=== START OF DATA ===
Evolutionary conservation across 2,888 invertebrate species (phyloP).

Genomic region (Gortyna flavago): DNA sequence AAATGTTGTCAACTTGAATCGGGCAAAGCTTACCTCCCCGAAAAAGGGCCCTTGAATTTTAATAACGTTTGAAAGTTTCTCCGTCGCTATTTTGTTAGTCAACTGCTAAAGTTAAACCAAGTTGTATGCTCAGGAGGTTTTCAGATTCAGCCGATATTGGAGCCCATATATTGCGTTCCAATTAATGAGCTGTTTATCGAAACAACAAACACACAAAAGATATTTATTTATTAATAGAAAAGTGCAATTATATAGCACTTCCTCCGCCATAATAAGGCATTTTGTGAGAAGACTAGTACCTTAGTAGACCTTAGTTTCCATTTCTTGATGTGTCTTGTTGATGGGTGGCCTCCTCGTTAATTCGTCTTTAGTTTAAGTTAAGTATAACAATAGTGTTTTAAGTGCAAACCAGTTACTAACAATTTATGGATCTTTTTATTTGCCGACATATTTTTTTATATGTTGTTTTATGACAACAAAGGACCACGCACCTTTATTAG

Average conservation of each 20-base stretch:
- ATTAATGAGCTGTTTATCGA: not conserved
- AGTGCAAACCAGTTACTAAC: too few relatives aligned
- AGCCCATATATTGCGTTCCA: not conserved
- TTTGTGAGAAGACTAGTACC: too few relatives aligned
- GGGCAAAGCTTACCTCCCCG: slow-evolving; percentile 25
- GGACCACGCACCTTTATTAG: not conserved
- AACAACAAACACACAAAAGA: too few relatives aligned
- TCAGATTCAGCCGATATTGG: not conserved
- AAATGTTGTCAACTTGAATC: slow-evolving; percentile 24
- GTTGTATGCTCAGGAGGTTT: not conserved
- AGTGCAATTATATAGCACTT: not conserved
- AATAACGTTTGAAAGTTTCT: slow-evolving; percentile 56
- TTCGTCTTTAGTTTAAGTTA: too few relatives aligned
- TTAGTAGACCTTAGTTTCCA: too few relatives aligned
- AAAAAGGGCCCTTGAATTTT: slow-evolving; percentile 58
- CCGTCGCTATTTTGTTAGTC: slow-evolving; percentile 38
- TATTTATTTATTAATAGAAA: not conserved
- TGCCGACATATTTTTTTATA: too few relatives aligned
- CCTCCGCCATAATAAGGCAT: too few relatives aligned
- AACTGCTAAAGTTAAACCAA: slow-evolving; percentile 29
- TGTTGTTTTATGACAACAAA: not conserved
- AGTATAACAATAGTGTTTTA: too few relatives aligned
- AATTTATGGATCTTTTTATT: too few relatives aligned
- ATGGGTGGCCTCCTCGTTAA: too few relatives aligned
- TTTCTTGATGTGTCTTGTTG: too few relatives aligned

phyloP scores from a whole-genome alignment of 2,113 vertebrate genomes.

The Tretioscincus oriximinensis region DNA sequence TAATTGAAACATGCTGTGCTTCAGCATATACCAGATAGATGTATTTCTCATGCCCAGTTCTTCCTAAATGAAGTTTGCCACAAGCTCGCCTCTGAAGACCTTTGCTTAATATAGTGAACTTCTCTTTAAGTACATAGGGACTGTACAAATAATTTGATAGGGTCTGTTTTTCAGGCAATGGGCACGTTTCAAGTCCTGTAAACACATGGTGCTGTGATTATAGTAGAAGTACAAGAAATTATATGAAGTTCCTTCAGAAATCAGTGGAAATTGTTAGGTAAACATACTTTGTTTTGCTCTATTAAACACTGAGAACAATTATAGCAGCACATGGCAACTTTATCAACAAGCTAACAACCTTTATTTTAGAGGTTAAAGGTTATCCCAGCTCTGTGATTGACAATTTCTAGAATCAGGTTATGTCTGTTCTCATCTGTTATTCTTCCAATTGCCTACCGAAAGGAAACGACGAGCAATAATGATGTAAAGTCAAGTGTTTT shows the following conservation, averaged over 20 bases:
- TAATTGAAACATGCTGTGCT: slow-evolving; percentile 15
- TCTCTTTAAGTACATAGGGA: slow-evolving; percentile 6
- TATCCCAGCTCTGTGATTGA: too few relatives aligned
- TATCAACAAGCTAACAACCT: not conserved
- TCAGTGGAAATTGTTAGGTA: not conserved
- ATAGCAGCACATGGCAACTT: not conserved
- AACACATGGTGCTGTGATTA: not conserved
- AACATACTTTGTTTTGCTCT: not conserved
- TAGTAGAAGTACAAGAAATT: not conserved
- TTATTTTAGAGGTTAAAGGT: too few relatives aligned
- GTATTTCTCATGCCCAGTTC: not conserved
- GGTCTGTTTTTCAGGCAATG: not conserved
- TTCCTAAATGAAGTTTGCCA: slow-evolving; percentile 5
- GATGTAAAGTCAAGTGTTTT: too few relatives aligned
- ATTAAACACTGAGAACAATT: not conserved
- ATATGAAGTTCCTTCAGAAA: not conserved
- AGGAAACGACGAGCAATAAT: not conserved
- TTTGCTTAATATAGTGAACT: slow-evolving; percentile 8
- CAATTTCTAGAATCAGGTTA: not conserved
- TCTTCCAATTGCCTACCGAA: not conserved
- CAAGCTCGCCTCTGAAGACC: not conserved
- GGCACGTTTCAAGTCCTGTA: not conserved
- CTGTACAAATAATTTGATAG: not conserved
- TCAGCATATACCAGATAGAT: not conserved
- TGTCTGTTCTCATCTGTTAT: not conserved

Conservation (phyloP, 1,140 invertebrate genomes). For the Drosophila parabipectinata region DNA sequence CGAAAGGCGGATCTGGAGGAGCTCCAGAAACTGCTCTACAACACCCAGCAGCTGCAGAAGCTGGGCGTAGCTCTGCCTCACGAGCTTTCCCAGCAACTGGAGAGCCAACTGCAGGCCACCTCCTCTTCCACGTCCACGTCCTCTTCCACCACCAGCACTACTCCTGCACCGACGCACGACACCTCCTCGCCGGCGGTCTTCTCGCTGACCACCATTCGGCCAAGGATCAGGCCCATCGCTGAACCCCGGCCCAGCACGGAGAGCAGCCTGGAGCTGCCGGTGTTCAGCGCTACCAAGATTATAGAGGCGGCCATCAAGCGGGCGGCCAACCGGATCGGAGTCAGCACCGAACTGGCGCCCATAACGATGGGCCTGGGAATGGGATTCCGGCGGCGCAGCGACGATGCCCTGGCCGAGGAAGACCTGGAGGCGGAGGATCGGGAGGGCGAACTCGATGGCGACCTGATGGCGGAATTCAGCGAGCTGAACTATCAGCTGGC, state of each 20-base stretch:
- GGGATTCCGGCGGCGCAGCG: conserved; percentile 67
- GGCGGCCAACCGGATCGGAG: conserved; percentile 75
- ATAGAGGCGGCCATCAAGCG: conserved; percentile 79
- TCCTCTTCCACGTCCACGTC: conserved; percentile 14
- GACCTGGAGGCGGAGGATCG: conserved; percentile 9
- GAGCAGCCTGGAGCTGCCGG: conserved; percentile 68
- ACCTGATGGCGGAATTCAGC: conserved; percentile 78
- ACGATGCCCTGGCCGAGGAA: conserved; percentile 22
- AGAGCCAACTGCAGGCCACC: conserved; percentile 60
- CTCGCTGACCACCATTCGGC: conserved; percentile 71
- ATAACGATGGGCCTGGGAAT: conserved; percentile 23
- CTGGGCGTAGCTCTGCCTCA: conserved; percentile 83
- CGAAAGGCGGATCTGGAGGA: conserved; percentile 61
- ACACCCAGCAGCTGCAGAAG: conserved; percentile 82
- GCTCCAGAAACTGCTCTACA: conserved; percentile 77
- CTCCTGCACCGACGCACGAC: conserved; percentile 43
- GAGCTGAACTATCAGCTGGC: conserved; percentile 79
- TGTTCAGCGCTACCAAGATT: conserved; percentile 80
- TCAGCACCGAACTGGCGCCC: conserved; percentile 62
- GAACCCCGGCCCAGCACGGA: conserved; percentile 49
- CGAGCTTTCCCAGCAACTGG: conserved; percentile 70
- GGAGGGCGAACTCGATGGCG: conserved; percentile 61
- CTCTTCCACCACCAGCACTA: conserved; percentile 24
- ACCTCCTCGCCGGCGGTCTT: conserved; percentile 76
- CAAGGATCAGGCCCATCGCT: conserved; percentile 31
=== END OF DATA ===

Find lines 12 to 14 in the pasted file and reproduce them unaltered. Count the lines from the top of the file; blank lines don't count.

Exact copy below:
- AAATGTTGTCAACTTGAATC: slow-evolving; percentile 24
- GTTGTATGCTCAGGAGGTTT: not conserved
- AGTGCAATTATATAGCACTT: not conserved